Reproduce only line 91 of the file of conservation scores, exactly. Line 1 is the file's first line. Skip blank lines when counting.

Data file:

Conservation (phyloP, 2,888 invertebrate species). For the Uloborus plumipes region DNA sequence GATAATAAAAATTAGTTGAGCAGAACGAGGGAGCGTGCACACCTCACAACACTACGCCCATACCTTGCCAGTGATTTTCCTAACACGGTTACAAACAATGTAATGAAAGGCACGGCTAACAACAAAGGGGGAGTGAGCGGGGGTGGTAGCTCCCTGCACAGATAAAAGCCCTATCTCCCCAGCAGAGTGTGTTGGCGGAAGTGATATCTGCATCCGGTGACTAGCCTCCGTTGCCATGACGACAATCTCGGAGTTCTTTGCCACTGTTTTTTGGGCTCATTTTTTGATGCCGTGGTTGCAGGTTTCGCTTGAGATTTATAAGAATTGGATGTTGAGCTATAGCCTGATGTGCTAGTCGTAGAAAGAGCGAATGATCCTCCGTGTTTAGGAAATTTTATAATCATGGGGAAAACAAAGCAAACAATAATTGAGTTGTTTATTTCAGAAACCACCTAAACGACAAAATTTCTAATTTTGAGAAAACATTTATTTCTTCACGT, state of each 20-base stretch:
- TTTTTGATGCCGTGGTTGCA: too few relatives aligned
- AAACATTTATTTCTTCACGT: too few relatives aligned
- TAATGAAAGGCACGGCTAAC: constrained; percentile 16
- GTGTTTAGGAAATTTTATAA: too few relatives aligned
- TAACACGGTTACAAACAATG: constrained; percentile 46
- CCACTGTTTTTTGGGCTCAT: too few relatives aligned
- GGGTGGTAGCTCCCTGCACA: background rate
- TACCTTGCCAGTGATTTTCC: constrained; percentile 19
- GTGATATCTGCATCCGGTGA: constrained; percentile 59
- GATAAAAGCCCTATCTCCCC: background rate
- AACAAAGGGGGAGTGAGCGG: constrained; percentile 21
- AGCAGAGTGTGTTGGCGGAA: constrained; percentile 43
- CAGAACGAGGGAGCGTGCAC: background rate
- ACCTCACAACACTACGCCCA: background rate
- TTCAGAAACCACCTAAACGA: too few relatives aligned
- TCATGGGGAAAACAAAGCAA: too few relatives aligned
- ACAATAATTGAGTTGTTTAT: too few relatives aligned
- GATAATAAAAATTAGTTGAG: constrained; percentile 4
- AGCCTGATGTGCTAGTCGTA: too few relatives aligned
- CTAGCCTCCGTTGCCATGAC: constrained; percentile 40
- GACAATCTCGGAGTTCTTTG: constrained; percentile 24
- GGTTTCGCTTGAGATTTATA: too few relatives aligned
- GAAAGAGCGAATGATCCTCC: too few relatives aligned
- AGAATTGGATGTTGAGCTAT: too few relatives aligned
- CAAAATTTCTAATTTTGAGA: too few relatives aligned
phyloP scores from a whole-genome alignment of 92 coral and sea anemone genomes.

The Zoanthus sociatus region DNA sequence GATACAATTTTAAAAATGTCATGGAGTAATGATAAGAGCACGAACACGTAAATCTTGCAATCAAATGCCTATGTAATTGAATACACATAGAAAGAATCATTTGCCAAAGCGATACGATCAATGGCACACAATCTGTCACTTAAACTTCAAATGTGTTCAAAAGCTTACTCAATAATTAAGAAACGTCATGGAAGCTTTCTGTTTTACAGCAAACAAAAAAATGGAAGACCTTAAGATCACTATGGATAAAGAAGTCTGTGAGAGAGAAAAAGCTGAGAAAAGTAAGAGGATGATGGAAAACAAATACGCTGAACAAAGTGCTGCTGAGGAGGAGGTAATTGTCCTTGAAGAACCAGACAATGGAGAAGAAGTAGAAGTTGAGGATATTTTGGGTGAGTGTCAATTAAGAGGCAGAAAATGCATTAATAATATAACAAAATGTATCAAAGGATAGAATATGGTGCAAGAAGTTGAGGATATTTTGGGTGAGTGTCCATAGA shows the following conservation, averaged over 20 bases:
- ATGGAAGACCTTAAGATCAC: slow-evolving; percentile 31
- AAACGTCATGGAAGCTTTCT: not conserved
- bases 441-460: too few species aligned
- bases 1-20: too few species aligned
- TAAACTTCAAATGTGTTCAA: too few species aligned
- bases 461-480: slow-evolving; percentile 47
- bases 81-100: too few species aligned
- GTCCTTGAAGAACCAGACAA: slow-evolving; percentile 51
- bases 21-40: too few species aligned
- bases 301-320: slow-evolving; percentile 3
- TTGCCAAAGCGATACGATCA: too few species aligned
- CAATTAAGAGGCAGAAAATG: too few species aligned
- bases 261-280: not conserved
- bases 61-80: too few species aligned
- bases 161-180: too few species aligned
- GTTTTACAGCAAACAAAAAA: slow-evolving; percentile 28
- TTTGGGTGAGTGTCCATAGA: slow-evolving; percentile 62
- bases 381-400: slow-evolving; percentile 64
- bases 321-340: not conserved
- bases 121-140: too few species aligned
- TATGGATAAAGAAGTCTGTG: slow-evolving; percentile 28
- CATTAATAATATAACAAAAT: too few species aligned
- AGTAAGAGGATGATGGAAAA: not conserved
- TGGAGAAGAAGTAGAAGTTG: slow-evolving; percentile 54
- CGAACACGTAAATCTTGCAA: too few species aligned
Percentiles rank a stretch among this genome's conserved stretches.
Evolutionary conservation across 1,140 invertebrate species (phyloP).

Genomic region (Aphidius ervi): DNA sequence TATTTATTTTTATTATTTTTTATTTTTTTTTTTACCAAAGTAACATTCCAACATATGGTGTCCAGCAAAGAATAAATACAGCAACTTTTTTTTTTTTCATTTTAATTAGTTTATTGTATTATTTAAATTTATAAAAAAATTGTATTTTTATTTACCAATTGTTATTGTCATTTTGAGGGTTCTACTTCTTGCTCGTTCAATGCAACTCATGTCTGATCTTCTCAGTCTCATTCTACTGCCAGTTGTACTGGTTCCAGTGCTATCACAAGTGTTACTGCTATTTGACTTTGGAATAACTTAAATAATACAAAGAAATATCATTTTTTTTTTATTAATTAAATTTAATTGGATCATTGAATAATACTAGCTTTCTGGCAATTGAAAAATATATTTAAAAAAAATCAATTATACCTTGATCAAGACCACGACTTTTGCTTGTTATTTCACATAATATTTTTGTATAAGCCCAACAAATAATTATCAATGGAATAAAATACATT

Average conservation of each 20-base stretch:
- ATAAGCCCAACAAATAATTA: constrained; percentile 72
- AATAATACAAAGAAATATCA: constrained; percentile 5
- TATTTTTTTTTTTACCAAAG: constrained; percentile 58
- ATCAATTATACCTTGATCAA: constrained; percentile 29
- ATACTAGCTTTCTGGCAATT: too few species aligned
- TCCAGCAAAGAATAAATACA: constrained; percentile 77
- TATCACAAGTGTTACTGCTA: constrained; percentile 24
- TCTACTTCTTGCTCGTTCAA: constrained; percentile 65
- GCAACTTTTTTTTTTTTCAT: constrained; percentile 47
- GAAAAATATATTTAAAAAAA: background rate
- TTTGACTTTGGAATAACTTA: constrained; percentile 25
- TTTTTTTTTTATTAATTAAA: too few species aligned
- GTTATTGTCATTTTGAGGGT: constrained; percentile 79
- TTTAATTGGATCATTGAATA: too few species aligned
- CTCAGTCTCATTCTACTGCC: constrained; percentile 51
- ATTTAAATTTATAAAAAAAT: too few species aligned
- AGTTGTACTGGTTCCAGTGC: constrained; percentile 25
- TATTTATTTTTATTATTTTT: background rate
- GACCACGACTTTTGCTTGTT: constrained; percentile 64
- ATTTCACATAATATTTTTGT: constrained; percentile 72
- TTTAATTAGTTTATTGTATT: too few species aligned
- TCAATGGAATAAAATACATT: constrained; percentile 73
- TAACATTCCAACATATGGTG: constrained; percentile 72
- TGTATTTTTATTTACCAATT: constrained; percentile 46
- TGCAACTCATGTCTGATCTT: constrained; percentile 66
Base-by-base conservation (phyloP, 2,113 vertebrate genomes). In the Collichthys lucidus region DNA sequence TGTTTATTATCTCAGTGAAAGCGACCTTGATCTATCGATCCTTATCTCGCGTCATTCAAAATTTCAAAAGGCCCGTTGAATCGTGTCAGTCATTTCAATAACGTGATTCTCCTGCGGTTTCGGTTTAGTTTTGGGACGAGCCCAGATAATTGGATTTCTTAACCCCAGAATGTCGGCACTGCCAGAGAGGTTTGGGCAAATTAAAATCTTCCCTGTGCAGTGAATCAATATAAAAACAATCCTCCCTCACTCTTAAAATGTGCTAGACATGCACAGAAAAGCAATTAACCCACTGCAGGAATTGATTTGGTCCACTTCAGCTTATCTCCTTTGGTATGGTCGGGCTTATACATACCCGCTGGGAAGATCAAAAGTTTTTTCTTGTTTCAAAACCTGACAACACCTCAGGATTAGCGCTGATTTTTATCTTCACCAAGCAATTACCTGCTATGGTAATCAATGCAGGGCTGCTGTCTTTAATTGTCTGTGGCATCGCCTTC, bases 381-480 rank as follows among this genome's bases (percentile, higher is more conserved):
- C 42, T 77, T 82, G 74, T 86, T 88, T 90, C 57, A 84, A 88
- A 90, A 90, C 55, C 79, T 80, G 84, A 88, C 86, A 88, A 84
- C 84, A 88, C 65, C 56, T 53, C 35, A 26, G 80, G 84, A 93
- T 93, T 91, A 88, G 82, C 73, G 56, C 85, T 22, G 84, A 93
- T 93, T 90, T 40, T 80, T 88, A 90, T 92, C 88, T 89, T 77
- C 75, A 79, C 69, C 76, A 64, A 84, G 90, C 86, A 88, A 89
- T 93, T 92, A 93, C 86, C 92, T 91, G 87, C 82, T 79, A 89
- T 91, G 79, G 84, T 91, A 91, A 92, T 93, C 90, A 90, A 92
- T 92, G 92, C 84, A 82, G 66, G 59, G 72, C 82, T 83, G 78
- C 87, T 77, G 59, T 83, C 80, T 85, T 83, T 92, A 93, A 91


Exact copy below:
- T 91, G 79, G 84, T 91, A 91, A 92, T 93, C 90, A 90, A 92